As you might have guessed, this article is aimed at praising the classical form of Latin music. It’s the one whose beats are inspiring the commercial Latin songs of today. And if you are among the people who used to bulk all South-American music in one place, here are just some of its most popular variations: Bachata, Bolero, Bossa Nova, Afro-Cuban Jazz, Flamenco, Tango, Mariachi, Mambo, Merengue, Salsa, Rumba, Reggaetón, Lambada, Samba and many more. You probably thought of these only as dances and completely lost sight of the fact that there is specific music for each of them. Know that each style has its own background and evolution. Are you starting to get an idea about the complexity of Latin music yet?
A FEW THINGS YOU NEED TO KNOW ABOUT LATIN MUSIC
What is Latin music
Music industry representatives refer to Latin music as all music recorded in Spanish or Portuguese. A professional musician who has spent years mastering the art of the Spanish guitar can tell you this is a very narrow approach to such a complex and rich genre. The rhythm and the harmonies are key in defining Latin music. And you don’t even have to be an expert or hear the lyrics to recognize Latin music from the first few tunes. However, what you have to be an expert in is which is which South American music. Can you recognize Tango or Flamenco music?
A genre you can only approach with enthusiasm
Of all the music genres out there, Latin music is the one you can easily play at a party if you do not have chairs, because nobody will want to sit down, anyway. It is all about the rhythm, be it a slower style like Tango or Bachata, or a more alert one like Salsa or Rumba. For some, these rhythms are hard to get, while for others there is nothing easier than diving right in. But what is it like for musicians?
As a musician, you can become known for your stylings in Salsa but also drop a hit or two in Cha-Cha. It all depends on how well you can understand and recreate the rhythms people want to move on.
Evolution of Latin music
Since you can notice a difference between the Latin music that took MTV by storm in the 1990s and some of the music played before that, it is important for you to understand a little bit about the context. Its outreach began around the 1940s and 1950s, when some of the American all-time favorites started to be influenced by some of the music played by their neighbors. This is how jazz turned into the elegant Bossa Nova style and took over all fancy parties. Apart from that, swing music was not the only one that got people to dance together and Latin music was the perfect excuse. Tango, Salsa, Rumba, Cha-Cha were only some of the party favorites.
The 1960s was the moment Latin rock made waves. The incredibly talented Carlos Santana took to the stage and mesmerized audiences at large festivals such as Woodstock. The combination between the rock guitar and the subtle and playful notes of Latin classical music. It resulted in decades of “rock steady” popularity.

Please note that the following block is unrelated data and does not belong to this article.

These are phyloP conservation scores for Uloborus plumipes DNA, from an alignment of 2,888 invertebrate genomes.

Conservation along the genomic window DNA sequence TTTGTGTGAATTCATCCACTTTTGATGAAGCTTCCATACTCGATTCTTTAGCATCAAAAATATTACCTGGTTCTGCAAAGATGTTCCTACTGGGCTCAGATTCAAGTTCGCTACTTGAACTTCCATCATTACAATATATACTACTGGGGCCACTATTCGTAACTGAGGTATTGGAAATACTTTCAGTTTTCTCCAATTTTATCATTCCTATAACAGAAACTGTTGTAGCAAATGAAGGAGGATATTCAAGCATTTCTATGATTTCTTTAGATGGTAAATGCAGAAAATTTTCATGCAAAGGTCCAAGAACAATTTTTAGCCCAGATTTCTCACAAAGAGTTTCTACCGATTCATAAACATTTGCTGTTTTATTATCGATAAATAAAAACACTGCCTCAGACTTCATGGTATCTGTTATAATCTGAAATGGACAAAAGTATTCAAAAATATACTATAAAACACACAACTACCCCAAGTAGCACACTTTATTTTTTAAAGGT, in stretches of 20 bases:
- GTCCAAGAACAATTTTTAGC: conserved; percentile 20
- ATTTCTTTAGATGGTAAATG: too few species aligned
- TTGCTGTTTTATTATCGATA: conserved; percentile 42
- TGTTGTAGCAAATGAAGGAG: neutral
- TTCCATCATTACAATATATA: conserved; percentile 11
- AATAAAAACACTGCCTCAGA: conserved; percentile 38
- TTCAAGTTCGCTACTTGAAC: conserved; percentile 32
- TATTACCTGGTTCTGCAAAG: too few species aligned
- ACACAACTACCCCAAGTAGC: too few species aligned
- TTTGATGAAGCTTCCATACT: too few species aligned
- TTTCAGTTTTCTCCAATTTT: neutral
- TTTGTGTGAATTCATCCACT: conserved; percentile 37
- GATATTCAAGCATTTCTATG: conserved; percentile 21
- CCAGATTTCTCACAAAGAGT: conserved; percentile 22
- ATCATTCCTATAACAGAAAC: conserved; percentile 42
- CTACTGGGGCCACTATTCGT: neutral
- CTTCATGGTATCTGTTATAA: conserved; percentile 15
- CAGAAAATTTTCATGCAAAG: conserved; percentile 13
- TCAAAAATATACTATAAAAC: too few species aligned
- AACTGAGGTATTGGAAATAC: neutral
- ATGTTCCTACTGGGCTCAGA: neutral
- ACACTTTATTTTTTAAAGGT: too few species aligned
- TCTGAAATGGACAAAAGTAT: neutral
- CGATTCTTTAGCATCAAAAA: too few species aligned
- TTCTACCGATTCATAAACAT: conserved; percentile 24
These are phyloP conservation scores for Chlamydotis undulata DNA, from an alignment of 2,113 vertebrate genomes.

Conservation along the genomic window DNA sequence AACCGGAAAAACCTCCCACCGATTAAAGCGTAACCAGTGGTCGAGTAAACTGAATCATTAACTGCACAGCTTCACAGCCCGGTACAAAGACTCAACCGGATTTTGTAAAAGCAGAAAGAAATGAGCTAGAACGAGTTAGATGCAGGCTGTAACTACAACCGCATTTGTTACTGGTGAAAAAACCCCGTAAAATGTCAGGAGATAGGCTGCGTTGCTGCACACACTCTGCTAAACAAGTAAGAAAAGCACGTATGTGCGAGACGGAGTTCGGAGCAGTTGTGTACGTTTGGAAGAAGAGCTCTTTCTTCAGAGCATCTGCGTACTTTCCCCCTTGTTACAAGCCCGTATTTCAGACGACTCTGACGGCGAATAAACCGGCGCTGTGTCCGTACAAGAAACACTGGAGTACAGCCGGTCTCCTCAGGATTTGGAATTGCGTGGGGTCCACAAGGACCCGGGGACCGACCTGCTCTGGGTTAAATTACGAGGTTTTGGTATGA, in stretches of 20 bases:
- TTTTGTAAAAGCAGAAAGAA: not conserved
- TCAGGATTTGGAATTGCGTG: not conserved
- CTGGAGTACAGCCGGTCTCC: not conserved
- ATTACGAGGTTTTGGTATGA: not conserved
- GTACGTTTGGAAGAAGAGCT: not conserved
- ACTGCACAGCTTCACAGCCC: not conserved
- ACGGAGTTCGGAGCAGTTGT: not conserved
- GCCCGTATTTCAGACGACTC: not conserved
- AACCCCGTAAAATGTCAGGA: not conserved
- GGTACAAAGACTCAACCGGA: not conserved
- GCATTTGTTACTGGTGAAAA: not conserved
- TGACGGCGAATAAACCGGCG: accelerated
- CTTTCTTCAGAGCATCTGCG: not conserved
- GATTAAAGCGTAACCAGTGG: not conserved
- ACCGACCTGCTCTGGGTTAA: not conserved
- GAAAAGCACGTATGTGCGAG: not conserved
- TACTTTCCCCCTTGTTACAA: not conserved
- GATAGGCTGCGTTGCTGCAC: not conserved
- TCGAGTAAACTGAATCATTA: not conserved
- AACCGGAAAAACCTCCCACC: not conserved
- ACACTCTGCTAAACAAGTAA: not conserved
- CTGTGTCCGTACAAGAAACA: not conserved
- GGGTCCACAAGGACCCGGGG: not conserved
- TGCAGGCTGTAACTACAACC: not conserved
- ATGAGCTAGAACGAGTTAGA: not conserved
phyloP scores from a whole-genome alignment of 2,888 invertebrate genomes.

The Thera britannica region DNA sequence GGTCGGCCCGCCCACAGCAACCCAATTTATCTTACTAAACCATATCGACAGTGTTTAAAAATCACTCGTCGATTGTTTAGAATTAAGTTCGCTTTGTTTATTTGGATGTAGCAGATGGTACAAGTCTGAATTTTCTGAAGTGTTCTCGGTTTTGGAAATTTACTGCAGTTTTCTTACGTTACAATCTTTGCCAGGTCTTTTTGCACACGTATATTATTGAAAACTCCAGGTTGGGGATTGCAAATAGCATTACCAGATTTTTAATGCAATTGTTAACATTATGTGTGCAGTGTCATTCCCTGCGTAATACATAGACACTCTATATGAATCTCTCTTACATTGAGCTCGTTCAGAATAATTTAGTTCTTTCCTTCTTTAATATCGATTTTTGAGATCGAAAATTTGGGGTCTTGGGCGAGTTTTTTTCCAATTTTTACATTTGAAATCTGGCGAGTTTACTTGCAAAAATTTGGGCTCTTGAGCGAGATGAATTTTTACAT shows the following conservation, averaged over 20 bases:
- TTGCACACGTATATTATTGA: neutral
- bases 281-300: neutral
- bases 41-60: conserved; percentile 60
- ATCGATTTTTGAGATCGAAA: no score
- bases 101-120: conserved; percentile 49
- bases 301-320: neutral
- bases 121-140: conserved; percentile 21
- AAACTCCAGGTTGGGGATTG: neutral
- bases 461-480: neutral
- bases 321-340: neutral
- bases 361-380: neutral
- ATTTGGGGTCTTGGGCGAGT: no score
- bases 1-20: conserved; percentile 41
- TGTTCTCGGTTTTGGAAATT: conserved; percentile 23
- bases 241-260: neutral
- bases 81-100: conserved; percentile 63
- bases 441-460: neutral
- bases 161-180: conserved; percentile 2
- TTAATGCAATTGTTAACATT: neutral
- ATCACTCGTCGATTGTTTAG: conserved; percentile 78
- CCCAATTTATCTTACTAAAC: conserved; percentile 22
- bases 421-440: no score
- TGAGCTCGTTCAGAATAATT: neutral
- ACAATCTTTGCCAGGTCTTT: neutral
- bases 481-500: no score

Rise to popularity
By the time the 1970s rolled around, Salsa music was hotter than ever and everybody wanted to get into it. The downside is that some of the people who were less into Latin music would confuse Salsa with every other musical style and assume they are all the same thing. It was also the decade Julio Iglesias made a name for himself, one he managed to pass down.
The 1980s was the decade of Latin ballads, with Julio Iglesias ruling the tops of both South and North America. It is also the time when South American soap operas took the TV scene by storm and transcended the borders into other states. Romance and everything of the romantic genre were at their peak.
And as we turn our attention to the 1990s, we can remember the rise of Ricky Martin, Shakira, Gloria Estefan, and Enrique Iglesias like it was yesterday. (Because for many of us, the 1990s just happened a couple of years ago.) Whatever it was, if it had Latin beats, it sounded like a sure success. On this note, some songs initially sung in a different musical registry got made over to sound more Latin, to get people more into it.
Latin music today
As the years moved forward, these Latin beats we have grown accustomed to have started to progress toward something more urban. This is how they moved away from the romantic setting of the 1980s and 1990s. In the 2000s, we had Reggaetón, Bachata and other styles of Latin music that took the tops by storm. And if you were not a fan of the genre, good luck avoiding hearing them. They aired at least a couple of times a day on the radio.
The 2010s did not bring on much of a change in this respect. People’s interests made them dive even deeper into the styles promoted in the 2000s and made artists specialize. By contrast, some of the 1990s artists chose to bounce back and forth between styles. Shakira has completely changed her approach to Latin music. But she is still creating music that is very contemporary, and all the while keeping collaborations with other Latin artists. Ricky Martin seems to move back and forth between old and new. But his dedication to the true Latin beats is like a breath of fresh air when the new songs are harder to define.
Classic means timeless
But above all these changes registered by modern Latin music, classical Tango music, Flamenco and other older styles managed to survive and to draw people in, generation after generation. Their timeless beauty, the cultural heritage they hold within them, the promise of bringing people together, in song and dance, keeps them among the favorites of people. And what is most amazing is the fact that Latin music. Although so simply defined as being music from the Hispanic world, has long managed to grow well past its borders.